Charles Darwin

Stephen Jay Gould
“The fossils were sublime, but I found as much fascination in the odd paraphernalia of culture that, for various reasons, end up in museum drawers. Late eighteenth century apothecary boxes, thread cases from the mills of Lawrence, Victorian cigar boxes of gaudy Cuban design - all the better to house fossils.”
Stephen Jay Gould, Bully for Brontosaurus: Reflections in Natural History

Simon Winchester
“To cross the southern coast of England, west to east, is thus to travel forwards - and at breathtaking chronological speed - in a self-propelled time-machine. With every few hundred yards of eastward progress one passes through hundreds of thousands of years of geological time: a million years of history goes by with every couple of miles march.”
Simon Winchester, The Map That Changed the World: William Smith and the Birth of Modern Geology

Steven Pinker
“… if some metaphors can persist in the language as fossils, it puts every metaphor under a cloud of suspicion.”
Steven Pinker, The Stuff of Thought: Language as a Window into Human Nature

Tracy Chevalier
“I could have panicked. Before the journey I might have. But something had shifted in me while I spent all that time on deck watching the horizon: I was responsible for myself. I was Elizabeth Philpot , and I collected fossil fish.”
Tracy Chevalier, Remarkable Creatures

Tracy Chevalier
“So we continued, arm in arm along the beach, talking until at last we had no more to say, like a storm that blows itself out, and our eyes dropped to the ground, where the curies were waiting for us to find them.”
Tracy Chevalier, Remarkable Creatures

Tracy Chevalier
“Mary Anning and I are hunting fossils on the beach, she her creatures, I my fish. Our eyes are fastened to the sand and rocks as we make our way along the shore at different paces, first one in front, then the other. Mary stops to split open a nodule and find what may be lodged within. I dig through clay, searching for something new and miraculous. We say very little, for we do not need to. We are silent together, each in her own world, knowing the other is just at her back.”
Tracy Chevalier, Remarkable Creatures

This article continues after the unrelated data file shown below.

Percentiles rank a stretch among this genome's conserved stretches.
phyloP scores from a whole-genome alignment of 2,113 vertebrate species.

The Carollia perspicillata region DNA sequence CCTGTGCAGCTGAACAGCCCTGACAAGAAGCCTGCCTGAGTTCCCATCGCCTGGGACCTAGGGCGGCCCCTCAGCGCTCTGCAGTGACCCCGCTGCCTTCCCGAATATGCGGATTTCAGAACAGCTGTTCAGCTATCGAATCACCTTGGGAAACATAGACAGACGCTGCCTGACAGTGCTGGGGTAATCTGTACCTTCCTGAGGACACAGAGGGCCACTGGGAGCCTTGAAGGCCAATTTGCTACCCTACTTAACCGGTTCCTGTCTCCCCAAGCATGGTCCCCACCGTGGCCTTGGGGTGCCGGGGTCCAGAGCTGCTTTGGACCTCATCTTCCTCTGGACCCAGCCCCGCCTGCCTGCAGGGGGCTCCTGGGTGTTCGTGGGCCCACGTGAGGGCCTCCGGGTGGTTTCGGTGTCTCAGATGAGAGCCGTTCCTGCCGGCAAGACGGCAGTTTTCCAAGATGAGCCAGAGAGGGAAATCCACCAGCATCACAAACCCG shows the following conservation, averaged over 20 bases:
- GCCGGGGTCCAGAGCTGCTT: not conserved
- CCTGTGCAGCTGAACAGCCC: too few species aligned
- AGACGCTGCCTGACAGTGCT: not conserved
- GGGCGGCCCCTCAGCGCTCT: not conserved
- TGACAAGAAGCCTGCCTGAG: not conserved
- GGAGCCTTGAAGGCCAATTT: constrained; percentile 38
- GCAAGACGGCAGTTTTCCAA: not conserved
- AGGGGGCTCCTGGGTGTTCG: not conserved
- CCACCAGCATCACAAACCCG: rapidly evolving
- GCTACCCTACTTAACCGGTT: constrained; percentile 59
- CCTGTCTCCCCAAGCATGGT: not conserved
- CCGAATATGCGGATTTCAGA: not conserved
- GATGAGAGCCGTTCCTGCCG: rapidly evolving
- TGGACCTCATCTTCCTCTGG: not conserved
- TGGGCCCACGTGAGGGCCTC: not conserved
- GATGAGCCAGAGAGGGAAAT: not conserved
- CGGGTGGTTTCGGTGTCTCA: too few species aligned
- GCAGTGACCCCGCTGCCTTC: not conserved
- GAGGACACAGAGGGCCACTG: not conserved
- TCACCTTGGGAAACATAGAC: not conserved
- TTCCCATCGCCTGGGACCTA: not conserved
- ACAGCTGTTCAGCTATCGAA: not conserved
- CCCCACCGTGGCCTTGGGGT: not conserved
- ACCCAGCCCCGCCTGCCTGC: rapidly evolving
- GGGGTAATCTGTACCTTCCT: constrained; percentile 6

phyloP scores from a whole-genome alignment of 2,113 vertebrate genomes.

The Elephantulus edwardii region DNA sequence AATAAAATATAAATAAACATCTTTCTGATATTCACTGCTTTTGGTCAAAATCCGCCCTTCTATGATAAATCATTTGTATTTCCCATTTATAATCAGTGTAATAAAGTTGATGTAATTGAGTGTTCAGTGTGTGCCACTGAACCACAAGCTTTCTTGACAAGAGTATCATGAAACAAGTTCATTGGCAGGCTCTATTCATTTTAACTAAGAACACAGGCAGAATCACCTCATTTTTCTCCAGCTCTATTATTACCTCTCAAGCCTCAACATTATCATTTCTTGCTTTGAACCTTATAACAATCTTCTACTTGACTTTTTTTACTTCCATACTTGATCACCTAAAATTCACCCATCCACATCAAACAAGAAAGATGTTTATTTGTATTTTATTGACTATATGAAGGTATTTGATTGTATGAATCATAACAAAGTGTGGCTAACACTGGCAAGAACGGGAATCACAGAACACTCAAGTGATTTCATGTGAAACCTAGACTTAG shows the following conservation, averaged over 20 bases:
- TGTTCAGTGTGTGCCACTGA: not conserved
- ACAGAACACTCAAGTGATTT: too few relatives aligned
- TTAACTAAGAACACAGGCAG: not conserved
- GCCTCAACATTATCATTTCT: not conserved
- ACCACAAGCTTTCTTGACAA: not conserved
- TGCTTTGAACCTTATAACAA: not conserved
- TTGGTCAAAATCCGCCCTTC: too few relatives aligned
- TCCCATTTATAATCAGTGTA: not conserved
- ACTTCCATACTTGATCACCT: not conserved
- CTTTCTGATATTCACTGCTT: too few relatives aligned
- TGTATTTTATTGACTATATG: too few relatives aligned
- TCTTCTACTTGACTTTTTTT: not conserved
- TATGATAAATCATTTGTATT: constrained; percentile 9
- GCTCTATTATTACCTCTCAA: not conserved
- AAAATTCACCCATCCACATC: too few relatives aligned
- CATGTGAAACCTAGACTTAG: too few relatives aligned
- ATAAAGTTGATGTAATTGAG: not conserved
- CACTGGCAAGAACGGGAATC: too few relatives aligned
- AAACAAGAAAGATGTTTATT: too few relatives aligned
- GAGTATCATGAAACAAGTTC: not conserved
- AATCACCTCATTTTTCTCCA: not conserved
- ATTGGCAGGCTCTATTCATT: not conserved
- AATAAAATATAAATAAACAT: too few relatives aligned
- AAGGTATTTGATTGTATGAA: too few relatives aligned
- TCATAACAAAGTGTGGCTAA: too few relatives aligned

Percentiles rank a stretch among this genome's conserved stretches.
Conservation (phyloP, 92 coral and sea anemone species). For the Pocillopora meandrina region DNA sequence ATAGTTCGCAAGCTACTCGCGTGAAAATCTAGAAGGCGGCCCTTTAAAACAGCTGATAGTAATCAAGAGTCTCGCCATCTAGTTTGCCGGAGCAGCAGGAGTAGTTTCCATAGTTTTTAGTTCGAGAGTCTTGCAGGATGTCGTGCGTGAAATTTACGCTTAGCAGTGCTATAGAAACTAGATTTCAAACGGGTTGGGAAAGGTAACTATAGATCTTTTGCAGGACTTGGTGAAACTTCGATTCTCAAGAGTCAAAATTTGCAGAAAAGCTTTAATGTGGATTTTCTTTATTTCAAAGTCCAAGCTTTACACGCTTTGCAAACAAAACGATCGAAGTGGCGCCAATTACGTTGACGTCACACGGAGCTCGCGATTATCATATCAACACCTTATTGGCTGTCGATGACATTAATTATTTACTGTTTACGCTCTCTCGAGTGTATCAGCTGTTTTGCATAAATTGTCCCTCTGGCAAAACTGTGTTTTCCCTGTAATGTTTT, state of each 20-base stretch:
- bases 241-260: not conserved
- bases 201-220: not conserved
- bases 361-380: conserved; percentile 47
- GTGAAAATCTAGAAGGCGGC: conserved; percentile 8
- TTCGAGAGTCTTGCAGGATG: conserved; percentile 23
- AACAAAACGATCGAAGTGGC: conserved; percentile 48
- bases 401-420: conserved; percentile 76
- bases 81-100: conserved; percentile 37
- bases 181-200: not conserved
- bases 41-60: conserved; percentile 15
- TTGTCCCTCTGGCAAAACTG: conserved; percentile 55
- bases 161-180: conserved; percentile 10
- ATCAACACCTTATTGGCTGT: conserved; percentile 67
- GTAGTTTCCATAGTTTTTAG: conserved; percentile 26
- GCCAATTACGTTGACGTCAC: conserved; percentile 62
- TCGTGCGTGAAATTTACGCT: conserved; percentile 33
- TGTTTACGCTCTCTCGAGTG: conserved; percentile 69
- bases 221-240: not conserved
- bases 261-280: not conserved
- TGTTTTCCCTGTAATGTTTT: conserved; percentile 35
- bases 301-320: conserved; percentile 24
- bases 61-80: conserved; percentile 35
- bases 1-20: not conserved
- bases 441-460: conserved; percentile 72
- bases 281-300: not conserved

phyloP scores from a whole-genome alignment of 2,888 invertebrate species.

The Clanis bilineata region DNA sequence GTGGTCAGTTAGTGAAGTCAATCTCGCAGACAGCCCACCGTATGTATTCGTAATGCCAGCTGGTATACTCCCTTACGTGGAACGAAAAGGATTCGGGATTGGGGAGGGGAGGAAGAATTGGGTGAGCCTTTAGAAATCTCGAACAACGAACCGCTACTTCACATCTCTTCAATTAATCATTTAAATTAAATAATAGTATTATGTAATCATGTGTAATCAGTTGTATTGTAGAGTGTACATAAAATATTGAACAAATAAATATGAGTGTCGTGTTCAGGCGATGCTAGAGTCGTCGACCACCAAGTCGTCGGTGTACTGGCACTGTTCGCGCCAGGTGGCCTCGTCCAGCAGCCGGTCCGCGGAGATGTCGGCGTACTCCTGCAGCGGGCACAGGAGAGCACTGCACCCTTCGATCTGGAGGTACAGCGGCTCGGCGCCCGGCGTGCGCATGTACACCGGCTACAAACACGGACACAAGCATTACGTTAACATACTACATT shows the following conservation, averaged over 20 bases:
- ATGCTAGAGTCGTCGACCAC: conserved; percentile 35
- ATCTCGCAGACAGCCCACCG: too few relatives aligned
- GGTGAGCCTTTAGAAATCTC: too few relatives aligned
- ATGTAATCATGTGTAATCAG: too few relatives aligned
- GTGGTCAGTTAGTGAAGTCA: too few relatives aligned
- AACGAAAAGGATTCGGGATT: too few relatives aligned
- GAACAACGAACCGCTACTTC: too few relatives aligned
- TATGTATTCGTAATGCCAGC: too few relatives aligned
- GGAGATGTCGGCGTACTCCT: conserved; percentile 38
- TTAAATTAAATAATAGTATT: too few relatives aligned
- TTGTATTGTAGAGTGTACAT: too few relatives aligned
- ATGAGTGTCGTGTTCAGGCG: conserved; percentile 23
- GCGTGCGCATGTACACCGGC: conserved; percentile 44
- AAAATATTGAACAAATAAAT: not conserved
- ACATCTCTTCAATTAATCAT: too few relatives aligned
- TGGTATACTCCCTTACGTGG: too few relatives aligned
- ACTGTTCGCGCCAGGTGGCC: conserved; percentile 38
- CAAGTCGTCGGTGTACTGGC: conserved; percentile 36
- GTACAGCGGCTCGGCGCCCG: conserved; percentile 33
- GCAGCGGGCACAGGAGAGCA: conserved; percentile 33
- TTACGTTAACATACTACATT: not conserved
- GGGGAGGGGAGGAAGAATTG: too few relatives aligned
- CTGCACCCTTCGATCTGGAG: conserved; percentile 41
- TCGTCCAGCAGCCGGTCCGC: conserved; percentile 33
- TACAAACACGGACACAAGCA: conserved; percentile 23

“Interestingly, like many of the insects, scorpions appear deep in the rocks of the earth. And they are easily recognized in those deep rocks for what they are - scorpions. The reality is that scorpions abruptly appear in the rocks in their completed forms. It's true there used to be scorpions that are no longer with us, but this is no help to the theory of evolution. Nevertheless, scorpions suddenly appearing in the rocks as scorpions is precisely what we would expect on the basis of the Biblical model of creation.”
Vance Nelson, Untold Secrets of Planet Earth: Monumental Monsters

Ian Lendler
“It was a modern folklorist name Adrienne Mayor who first noticed that the Ancient Greek stories of the griffin (which had the body of a lion, head and claws of an eagle, tail of a serpent) perfectly described a Protoceratops. The Greeks believed that the griffin guarded treasures of gold. Mayor discovered that fossilized skulls of Protoceratops were often found in Mongolia, where the Greeks traveled to trade for gold.”
Ian Lendler, The First Dinosaur: How Science Solved the Greatest Mystery on Earth

Jean Baudrillard
“The traces of the dinosaurs howl in our memories. Had they been alive we would have exterminated them, but we respect their traces. It is the same with the human race: the more we imperil it, the more meticulously we preserve its remains.”
Jean Baudrillard, Fragments

“La paléontologie ne ranime pas seulement des mémoires effacées par la mort, elle invite à penser l'ordre du monde. Lequel dérange par l'absence de détermination finale.”
Jean Le Loeuff, Dans la peau d'un dinosaure